78. “What are the eight? Here, a monk lives according to the Bhagavān, or he might live according to a teacher, elder, or a wise religious practitioner. He becomes conscientious and modest, and he possesses affection and respect for them. This is the first cause and condition that gains knowledge before the religious life is attained and that increases knowledge once it has been attained.

79. “Furthermore, living according to the Bhagavān … he asks questions at the appropriate time: ‘What does this teaching mean? What’s the aim of it?’ The venerable elders immediately disclose its profound meaning. This is the second cause and condition …

80. “Once he has heard this, both his body and mind are pleasant and calm. This is the third cause and condition …

81. “He doesn’t engage in unbeneficial discussions that obstruct the path. When he goes into a community, he either discusses the teaching himself or asks another to discuss it, but he doesn’t otherwise abandon the noble silence. This is the fourth cause and condition …

82. “His learning becomes extensive, and he retains and doesn’t lose the profundities of the teaching. It’s good in the beginning, middle, and end, genuine in content and expression, and perfects the religious life. Having heard it, it enters his mind, and his [right] view doesn’t waver. This is the fifth cause and condition …

83. “He trains diligently, desisting from unskillful conduct and increasing his skillful conduct daily. He exerts himself to be worthy and doesn’t abandon this teaching. This is the sixth cause and condition …

84. “Also, he recognizes the law of arising and cessation with wisdom and heads for the noble end of suffering. This is the seventh cause and condition …

85. “Also, he observes the arising and ceasing nature of the five acquired aggregates: ‘This is form, form’s coming together, and form’s cessation. This is feeling … conception … volition … consciousness, consciousness’s coming together, and consciousness’s cessation.’ This is the eighth cause and condition that gains knowledge before the religious life is attained and that increases knowledge once it has been attained.

86. “What are eight things to be cultivated? The noble eightfold path: right view, right intention, right speech, right action, right livelihood, right method, right mindfulness, and right samādhi.

87. “What are eight things to be recognized? The eight ways of the world: profit and decline, criticism and praise, admiration and censure, and pain and pleasure.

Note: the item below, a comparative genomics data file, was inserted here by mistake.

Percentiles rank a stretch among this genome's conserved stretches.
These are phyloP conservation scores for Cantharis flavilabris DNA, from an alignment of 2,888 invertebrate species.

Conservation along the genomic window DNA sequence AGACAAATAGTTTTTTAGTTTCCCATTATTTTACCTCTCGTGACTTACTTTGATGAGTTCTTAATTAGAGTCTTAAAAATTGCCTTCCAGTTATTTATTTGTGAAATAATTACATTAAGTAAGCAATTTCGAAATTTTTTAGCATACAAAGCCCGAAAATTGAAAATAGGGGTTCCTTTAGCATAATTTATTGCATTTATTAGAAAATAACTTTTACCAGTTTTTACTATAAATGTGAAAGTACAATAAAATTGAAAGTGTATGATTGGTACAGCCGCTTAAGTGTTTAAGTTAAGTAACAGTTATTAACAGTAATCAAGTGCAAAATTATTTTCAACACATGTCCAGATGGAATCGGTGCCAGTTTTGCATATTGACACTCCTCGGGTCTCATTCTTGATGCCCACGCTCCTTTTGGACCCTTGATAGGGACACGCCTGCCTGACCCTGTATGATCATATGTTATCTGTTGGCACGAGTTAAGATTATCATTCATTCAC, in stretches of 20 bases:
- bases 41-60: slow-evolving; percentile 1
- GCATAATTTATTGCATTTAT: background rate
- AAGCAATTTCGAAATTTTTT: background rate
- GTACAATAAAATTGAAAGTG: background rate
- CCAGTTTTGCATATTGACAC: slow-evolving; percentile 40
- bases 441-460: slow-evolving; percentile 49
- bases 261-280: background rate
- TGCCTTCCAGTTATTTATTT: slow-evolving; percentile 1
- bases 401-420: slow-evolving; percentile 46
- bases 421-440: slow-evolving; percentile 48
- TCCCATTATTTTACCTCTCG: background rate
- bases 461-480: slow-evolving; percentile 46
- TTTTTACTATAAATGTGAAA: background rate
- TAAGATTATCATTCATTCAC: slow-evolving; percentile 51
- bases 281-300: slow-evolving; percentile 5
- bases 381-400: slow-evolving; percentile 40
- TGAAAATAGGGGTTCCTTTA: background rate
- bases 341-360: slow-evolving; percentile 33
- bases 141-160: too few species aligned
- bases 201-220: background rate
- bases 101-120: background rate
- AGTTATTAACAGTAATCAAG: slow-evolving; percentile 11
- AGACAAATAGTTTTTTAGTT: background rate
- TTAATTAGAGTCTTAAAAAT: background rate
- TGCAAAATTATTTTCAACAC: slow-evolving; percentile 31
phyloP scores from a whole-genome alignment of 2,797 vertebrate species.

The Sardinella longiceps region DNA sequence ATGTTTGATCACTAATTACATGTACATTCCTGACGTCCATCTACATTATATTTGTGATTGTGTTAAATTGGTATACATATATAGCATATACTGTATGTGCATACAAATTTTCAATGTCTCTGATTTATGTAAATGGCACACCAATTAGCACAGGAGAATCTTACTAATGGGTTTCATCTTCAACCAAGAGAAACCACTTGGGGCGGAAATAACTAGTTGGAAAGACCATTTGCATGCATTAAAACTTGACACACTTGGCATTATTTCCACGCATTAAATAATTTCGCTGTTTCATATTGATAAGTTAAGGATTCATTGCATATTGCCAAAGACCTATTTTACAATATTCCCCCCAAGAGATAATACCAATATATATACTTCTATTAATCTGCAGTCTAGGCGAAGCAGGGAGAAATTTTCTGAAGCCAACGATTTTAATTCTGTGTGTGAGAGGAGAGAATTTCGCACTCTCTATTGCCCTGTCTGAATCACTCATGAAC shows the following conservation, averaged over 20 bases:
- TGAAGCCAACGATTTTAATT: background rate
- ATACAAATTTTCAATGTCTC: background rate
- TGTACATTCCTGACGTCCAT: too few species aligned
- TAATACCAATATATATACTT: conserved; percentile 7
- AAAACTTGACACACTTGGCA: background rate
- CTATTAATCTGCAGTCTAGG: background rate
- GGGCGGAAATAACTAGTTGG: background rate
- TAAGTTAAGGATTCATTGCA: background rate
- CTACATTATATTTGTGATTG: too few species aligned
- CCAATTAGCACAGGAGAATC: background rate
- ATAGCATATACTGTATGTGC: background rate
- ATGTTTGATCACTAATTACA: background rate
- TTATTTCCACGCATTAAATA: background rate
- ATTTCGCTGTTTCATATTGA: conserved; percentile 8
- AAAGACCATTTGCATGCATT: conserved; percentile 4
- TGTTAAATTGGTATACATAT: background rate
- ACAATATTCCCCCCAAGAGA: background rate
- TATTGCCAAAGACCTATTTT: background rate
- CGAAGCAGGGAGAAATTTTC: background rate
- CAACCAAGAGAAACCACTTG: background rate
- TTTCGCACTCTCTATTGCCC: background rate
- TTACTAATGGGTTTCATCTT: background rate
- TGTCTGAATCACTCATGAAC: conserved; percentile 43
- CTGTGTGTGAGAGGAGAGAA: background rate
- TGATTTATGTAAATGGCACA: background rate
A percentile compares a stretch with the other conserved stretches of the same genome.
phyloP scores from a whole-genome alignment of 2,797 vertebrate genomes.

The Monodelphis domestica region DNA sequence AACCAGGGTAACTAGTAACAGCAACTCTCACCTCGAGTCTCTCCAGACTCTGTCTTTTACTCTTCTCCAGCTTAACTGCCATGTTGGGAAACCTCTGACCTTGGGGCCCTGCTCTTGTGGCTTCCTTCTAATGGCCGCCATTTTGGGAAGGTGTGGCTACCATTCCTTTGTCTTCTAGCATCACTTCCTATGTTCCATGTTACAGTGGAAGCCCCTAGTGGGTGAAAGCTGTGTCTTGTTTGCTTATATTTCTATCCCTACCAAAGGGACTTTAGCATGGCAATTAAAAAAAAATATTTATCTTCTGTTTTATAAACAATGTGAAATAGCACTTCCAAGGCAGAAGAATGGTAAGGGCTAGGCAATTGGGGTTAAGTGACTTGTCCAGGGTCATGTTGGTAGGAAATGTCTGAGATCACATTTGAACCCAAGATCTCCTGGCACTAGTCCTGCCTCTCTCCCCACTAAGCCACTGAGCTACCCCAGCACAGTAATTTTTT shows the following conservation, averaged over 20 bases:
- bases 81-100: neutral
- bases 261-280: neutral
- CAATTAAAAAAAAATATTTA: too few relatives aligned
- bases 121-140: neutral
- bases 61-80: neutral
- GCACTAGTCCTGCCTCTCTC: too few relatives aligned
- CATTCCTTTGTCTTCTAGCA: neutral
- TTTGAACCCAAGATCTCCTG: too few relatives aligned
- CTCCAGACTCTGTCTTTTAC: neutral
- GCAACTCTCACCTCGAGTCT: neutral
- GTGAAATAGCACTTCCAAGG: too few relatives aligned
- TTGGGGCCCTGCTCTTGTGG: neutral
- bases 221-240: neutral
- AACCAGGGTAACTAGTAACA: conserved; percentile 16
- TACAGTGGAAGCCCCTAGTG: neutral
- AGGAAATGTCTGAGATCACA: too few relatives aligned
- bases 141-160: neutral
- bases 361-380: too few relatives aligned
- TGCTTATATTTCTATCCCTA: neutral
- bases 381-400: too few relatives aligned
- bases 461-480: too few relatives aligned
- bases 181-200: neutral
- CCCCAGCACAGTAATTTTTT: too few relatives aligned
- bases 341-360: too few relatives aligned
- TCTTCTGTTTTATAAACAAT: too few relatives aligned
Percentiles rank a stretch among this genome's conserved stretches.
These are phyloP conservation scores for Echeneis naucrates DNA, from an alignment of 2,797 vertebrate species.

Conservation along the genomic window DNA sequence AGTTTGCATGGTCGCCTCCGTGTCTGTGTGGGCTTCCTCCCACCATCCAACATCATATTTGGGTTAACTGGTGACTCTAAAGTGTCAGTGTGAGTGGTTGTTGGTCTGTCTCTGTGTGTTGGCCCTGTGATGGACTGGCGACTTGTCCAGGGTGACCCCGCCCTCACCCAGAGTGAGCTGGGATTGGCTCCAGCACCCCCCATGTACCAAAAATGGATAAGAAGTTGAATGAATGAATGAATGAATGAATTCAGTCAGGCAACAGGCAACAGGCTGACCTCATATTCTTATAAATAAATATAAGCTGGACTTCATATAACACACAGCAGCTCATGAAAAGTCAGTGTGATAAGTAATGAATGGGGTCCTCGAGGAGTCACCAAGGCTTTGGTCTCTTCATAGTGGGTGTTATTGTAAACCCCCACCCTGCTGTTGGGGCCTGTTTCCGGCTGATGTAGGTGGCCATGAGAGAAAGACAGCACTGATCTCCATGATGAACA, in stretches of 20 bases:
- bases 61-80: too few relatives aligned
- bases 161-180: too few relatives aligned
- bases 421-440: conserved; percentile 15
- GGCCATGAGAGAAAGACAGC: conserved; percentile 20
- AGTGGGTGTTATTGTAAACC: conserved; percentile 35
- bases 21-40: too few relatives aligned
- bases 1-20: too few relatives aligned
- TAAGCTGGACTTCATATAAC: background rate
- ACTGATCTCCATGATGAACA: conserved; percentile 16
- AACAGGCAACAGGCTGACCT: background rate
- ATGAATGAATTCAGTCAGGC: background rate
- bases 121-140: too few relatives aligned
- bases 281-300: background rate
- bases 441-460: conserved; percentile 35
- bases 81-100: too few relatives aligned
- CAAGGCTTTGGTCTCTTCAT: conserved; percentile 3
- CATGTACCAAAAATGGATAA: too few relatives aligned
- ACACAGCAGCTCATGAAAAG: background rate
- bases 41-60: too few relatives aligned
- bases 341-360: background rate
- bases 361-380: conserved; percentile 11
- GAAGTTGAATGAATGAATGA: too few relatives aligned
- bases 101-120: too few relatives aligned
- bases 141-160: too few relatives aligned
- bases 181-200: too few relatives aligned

88. “What are eight things to be ceased? The eightfold wrong [path]: wrong view, wrong intent, wrong speech, wrong action, wrong livelihood, wrong method, wrong mindfulness, and wrong samādhi.

89. “What are eight things that retreat? The eight kinds of indolence: What are the eight kinds of indolence? A monk soliciting alms doesn’t get alms. He then thinks, ‘Today, I went to town to solicit alms and didn’t get any. My body feels weak and incapable of sitting in meditation or walking back and forth. Now, I ought to lie down and rest.’ That indolent monk then lies down to rest, refusing to diligently attempt to attain what he has yet to attain, obtain what he has yet to obtain, and realize what he has yet to realize. This is the first indolence.

90. “An indolent monk gets too much food. Again, he thinks, ‘This morning, I went to town to solicit alms, and I got too much food. My body feels heavy and incapable of sitting in meditation or walking back and forth. Now, I ought to lie down to rest.’ That indolent monk then lies down to rest. He can’t diligently attempt to attain what he has yet to attain, obtain what he has yet to obtain, and realize what he has yet to realize. [This is the second indolence.]

91. “An indolent monk thinks about some minor attachment, ‘Today, I’m attached to something. My body is weak and incapable of sitting in meditation or walking back and forth. Now, I ought to lie down to rest.’ That indolent monk lies down to rest … [This is the third indolence.]

92. “An indolent monk thinks about some attachment he’s going to have, ‘Clearly, I’ll be attached to this. Surely, I’ll be weak, so I won’t be able sit in meditation or walk back and forth. I’ll lie down to rest.’ That indolent monk then lies down to rest … [This is the fourth indolence.]

93. “An indolent monk thinks about some minor trip, ‘In the morning, I’ll be traveling. My body will be weak and incapable of sitting in meditation or walking back and forth. Now, I ought to lie down and rest.’ That indolent monk then lies down to rest … [This is the fifth indolence.]

94. “An indolent monk thinks about some trip he’s going to take, ‘Clearly, I will be traveling. Surely, I’ll be weak, so I can’t sit in meditation or walk back and forth now. I’ll lie down to rest.’ That indolent monk lies down to rest. He can’t diligently attempt to attain what he has yet to attain, obtain what he has yet to obtain, and realize what he has yet to realize. This is the sixth indolence.

95. “[An indolent monk] encounters some minor pain, and then he thinks, ‘I’ve become seriously ill. I’m feeble and weak, incapable of sitting in meditation or walking back and forth. I need to lie down and rest.’ That indolent monk then lies down to rest. He can’t diligently attempt to attain what he has yet to attain, obtain what he has yet to obtain, and realize what he has yet to realize. [This is the seventh indolence.]